UNWTO Looks at Overtourism Issues with a Special Guide

UNWTO, urban tourism, overtourism, ASEAN

Over the last decades, urban areas have been rapidly transforming and their populations have grown remarkably. According to the United Nations, in 2015, 54% of the world’s population lived in urban areas and the share is expected to reach 60% by 2030.

Alongside rapid urbanisation, the growth of the tourism sector led by economic development, lower transport costs, travel facilitation and a growing middle class in advanced and emerging economies, made cities increasingly popular destinations for business and leisure tourists. Yet, the growth of urban tourism also creates important challenges to ensure sustainable growth and practices that minimize any adverse effects that the development of tourism may have in terms of the use of natural resources, socio-cultural impact, pressure on infrastructure, mobility and congestion management. In recent years, these challenges have been coupled with the growth of supply of tourism accommodation through new platform tourism services in cities.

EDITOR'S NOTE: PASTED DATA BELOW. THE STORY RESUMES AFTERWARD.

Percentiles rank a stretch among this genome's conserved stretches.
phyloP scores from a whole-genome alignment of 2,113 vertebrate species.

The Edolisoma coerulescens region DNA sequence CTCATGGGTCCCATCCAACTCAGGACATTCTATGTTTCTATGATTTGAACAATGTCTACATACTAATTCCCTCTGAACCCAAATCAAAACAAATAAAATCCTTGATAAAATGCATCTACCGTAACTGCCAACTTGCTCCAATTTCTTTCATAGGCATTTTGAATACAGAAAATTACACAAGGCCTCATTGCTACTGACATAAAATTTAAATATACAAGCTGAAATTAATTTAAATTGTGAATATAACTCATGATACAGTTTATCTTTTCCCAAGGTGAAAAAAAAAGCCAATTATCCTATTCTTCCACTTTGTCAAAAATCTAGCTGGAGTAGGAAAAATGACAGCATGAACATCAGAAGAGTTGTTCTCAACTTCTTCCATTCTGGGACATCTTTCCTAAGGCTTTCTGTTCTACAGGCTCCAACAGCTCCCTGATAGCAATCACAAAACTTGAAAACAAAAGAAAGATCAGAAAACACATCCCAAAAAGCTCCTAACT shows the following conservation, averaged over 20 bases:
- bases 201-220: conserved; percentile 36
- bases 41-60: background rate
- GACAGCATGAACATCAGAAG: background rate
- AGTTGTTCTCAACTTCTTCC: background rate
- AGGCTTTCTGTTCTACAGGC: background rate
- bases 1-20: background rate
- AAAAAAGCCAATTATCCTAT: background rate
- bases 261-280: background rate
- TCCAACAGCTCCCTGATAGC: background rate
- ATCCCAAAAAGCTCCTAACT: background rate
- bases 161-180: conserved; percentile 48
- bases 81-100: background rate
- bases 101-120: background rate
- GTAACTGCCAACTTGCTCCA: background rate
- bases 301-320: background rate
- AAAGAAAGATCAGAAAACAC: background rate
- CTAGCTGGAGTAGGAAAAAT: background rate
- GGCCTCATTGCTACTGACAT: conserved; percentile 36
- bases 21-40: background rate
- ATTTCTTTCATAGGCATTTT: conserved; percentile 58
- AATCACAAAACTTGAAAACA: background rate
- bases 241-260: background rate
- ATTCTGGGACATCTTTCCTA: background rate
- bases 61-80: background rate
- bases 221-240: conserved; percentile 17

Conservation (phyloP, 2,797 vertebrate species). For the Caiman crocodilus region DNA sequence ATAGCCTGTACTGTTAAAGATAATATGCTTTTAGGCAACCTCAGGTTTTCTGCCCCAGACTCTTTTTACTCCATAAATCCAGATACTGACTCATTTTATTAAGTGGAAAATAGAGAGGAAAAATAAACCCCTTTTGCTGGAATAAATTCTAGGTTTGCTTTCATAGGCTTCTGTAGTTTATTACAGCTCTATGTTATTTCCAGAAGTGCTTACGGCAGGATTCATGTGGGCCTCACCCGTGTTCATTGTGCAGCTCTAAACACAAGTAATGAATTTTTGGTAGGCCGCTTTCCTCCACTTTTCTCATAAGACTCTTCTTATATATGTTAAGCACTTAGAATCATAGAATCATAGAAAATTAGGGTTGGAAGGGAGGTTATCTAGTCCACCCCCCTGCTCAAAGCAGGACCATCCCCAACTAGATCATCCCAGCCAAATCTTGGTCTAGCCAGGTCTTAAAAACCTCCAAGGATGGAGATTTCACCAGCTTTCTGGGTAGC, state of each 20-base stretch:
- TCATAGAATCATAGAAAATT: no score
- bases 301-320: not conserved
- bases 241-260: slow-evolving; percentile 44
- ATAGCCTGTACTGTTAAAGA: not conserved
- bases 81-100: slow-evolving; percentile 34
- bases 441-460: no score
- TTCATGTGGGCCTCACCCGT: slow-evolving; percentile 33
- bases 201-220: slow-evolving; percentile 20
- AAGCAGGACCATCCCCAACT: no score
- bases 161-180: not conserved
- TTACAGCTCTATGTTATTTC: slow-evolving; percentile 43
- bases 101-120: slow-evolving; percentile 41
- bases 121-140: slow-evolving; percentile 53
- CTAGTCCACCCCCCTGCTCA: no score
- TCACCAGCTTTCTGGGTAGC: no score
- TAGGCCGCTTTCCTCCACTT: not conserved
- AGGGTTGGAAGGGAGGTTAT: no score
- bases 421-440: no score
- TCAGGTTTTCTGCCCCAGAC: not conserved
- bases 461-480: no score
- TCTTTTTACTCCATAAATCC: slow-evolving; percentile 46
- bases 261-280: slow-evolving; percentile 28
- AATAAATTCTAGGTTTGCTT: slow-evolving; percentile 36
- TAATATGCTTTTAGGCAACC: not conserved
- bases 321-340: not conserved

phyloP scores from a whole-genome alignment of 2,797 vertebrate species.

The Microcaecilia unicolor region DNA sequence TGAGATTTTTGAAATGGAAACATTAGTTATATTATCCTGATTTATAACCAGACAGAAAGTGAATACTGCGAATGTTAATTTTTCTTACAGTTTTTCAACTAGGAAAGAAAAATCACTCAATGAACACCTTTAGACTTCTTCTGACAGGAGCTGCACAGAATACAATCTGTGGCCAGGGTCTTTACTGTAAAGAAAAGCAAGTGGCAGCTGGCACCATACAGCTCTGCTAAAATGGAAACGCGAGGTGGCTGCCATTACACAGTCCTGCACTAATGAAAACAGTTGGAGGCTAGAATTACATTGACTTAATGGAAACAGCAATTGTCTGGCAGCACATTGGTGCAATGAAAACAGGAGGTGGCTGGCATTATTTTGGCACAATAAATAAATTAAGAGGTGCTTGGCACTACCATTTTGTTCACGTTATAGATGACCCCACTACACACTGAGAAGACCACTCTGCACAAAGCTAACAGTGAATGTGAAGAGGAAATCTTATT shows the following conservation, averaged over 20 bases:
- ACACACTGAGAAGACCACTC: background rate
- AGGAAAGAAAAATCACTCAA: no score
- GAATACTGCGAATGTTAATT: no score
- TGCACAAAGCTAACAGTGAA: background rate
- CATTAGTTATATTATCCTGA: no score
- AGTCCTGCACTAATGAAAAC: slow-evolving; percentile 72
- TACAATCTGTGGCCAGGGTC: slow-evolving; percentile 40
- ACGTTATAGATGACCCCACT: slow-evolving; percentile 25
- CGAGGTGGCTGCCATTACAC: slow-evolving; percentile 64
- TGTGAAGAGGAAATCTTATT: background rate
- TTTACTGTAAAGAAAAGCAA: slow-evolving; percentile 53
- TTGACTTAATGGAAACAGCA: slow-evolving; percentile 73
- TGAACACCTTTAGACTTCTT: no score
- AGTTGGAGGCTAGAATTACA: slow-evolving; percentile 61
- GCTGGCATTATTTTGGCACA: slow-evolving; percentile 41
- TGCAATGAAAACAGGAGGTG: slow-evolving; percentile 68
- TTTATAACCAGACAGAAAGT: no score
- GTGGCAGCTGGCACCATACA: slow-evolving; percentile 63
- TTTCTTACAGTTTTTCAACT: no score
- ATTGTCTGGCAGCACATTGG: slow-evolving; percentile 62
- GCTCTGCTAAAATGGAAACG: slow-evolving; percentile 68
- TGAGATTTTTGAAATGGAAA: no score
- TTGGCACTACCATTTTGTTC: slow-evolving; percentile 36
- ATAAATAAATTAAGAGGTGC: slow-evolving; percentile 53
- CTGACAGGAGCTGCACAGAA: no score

As a consequence, a rise in negative attitudes is developing among local populations towards visitors and it becomes critical to understand residents’ attitude towards tourism to ensure the development of successful sustainable tourism strategies. Although the report looks only at cities located in Europe such as Amsterdam, Barcelona, Berlin, Lisbon, Munich, Salzburg or Tallinn, the way these cities are reacting to overtourism could teach lessons to tourism management teams in Southeast Asia.

‘In the last decade, the development of tourism activities in Bangkok old town, Chiang Mai, Hoi An, Luang Prabang, Melaka, Siem Reap or Yogyakarta are bringing often unpleasant experiences to both locals and visitors.

Developing tourist activities outside the city center and popular tourist attraction; promoting experiences during off-peak months; and using new technologies like real-time apps to monitor crowd sizes at popular attractions are among some of the 11 strategies and 68 measures identified in the report.

Other recommendations include reviewing opening times of visitor attractions; creating specific drop-off zones for tourist buses to avoid traffic congestion; and producing city guides that highlight hidden, off-the-beaten-path attractions.The implementation of the policy recommendations proposed in this report can advance inclusive and sustainable urban tourism that can contribute to the New Urban Agenda and the Sustainable Development Goals.

Free copies of the executive report can be downloaded for free in the UNWTO website under  www.e-unwto.org/doi/book/10.18111/9789284420070.